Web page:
It is doubtful that the optimizer would choose to use this index, and if it did, MySQL would need to do a complete index scan in order to match the second entry. This would be less efficient than a table scan.
Add an index on col2.
It occurs to me that an analogy might help you understand why this can't possibly work.
Consider that an index is sort of like a phone book from ye olde times. Phone books have a compound index on (lastname, firstname).
This is a phone book:
CREATE TABLE phonebook (
lastname varchar(255) NOT NULL,
firstname varchar(255) NOT NULL,
phone varchar(11) NOT NULL,
PRIMARY KEY (lastname,firstname)
If you want to find my number in the book, you would find Brown, Aaron in the book which would then have the data that you want (my number). If you want to find all people with the last name 'Brown', it's also easy because they are organized by lastname - you just find the first 'Brown' entry and keep going until you are no longer looking at "Brown's." So, this works:
SELECT phone FROM phonebook WHERE lastname = 'Brown';
SELECT phone FROM phonebook WHERE lastname LIKE 'B%';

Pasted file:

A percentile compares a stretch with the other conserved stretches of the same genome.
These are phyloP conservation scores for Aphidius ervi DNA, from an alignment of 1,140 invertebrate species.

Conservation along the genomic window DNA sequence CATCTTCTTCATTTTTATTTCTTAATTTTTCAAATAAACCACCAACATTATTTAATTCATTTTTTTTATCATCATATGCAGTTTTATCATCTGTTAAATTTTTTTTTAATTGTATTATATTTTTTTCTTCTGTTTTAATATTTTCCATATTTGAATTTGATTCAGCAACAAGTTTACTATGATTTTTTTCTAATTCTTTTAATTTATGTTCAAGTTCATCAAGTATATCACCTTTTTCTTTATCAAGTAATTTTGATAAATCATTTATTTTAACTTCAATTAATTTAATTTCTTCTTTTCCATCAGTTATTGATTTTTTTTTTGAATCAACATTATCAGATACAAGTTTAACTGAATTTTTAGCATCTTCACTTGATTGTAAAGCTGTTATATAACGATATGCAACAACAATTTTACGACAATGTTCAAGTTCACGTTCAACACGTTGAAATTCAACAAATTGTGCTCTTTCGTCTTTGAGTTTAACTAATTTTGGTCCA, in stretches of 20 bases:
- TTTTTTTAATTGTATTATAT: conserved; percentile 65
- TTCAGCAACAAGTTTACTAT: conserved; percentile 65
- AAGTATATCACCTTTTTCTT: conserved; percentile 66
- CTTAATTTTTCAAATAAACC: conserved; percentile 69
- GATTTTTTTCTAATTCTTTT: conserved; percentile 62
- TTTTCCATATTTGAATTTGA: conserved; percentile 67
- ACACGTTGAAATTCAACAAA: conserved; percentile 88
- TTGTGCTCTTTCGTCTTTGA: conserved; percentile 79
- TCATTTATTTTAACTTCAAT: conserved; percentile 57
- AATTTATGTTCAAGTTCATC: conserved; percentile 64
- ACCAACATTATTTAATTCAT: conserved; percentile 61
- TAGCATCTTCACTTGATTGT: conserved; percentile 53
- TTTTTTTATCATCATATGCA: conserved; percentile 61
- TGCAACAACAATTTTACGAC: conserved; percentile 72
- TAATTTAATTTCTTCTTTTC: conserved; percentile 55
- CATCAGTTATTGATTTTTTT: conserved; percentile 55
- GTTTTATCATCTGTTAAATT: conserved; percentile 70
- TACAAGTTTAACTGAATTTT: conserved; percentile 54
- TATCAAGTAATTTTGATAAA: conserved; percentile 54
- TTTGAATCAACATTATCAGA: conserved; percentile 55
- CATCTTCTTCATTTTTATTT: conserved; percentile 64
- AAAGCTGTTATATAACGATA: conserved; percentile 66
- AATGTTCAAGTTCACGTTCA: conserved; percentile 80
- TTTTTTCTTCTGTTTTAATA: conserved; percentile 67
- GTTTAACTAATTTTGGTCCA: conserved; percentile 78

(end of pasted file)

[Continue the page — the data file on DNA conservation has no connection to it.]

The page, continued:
What if you want to find everyone named "Aaron?" You can't use the index that the phone book provides - you have to look at every single entry in the book in order to get all the Aarons.
-- this will still have to scan every record in the table
SELECT phone FROM phonebook WHERE lastname >= 'A' AND firstname = 'Aaron';
In your example, col1 is lastname and col2 is firstname. You are trying to trick MySQL into using a phone book index by saying "Give me all the people with the first name of Aaron that also have a last name that starts with a letter." Knowing that the last name starts with a letter doesn't help you find all the Aarons, just like knowing that
col1 > 0 doesn't help. You still have to look at every entry in the table.